|Title: ||Accuracy of percentile judgments used in the utility analysis of personnel selection procedures|
|Citation: ||Australian Journal of Psychology, 54 (1): 1 - 7|
|Publisher: ||Taylor & Francis|
|Journal: ||Australian Journal of Psychology|
|Issue Date: ||2002 |
|Additional Links: ||http://www.informaworld.com/openurl?genre=article&issn=0004-9530&volume=54&issue=1&spage=1|
|Abstract: ||Schmidt, Hunter, McKenzie and Muldrow's (1979) global estimation procedure for determining the standard deviation of job performance in monetary terms (SDy) is based on the assumption that people are able to estimate the percentiles of a normal distribution. The aim of the research reported here was to test the veracity of this assumption. We used participants who were primed to work with percentiles on a task that provided all the information necessary to solve the problem. Participants' percentile estimates were found to be grossly in error, suggesting that utilities estimated by the Schmidt et al. procedure are inaccurate. This finding was replicated in a second study which also examined the effect of group decision-making on the estimation process. Group estimates were found to be no better than individual estimates|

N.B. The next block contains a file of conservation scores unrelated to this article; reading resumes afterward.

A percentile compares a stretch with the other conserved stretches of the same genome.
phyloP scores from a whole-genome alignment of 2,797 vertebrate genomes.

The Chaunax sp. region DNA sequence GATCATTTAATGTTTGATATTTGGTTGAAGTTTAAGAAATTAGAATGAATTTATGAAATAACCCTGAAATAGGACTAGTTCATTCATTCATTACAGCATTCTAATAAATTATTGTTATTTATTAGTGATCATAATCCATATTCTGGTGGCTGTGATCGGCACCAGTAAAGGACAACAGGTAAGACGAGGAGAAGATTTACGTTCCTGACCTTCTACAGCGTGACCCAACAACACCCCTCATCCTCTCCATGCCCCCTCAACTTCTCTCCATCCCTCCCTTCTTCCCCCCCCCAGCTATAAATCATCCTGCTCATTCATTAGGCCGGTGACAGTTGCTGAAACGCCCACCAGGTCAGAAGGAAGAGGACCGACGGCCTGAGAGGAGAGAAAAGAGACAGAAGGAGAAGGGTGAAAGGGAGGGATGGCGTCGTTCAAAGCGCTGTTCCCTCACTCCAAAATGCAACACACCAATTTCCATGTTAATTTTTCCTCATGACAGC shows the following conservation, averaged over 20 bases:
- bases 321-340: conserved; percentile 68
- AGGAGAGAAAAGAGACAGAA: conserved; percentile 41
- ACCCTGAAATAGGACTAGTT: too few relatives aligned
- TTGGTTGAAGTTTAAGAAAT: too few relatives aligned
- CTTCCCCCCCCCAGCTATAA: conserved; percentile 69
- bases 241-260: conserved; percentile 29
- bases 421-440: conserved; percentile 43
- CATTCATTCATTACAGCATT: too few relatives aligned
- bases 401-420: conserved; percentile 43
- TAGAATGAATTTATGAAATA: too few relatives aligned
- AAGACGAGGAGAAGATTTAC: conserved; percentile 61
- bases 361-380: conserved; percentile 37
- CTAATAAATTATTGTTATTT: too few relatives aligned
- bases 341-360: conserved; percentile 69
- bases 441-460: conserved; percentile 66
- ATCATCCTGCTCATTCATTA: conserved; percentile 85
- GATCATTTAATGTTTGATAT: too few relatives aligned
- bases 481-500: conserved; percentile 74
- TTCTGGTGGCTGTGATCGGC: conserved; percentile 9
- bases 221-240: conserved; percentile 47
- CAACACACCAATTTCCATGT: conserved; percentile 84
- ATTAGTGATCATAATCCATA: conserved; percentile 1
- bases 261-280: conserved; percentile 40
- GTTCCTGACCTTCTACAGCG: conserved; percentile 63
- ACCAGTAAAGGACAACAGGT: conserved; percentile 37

|Keywords: ||Personnel selection|
|Appears in Collections: ||Psychology of Health Research Group |
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